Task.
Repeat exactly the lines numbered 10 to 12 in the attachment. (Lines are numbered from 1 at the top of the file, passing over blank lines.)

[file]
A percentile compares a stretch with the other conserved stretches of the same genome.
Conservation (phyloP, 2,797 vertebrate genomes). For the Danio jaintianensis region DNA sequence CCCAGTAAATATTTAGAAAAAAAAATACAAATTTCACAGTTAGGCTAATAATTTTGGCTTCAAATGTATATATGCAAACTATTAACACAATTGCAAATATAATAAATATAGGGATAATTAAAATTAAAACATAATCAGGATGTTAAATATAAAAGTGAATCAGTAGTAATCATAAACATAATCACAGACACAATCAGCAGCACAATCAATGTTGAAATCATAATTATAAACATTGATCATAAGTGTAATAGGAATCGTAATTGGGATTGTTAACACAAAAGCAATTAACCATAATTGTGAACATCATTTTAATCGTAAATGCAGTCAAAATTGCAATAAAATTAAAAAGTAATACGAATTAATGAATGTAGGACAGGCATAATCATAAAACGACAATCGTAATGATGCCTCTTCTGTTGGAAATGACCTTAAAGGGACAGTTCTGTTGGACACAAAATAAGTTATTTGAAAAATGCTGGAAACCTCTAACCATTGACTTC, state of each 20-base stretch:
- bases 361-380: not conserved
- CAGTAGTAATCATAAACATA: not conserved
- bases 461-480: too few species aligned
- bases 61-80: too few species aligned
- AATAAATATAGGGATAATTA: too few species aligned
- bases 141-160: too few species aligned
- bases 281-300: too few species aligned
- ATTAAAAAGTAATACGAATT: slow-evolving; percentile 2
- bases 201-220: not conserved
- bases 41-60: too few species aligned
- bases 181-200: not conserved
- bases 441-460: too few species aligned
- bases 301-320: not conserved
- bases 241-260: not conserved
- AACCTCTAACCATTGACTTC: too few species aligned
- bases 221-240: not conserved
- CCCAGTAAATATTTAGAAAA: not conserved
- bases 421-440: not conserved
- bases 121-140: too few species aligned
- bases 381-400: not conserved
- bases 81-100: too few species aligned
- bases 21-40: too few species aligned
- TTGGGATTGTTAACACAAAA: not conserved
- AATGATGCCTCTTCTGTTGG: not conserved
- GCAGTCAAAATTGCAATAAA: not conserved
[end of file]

- ATTAAAAAGTAATACGAATT: slow-evolving; percentile 2
- bases 201-220: not conserved
- bases 41-60: too few species aligned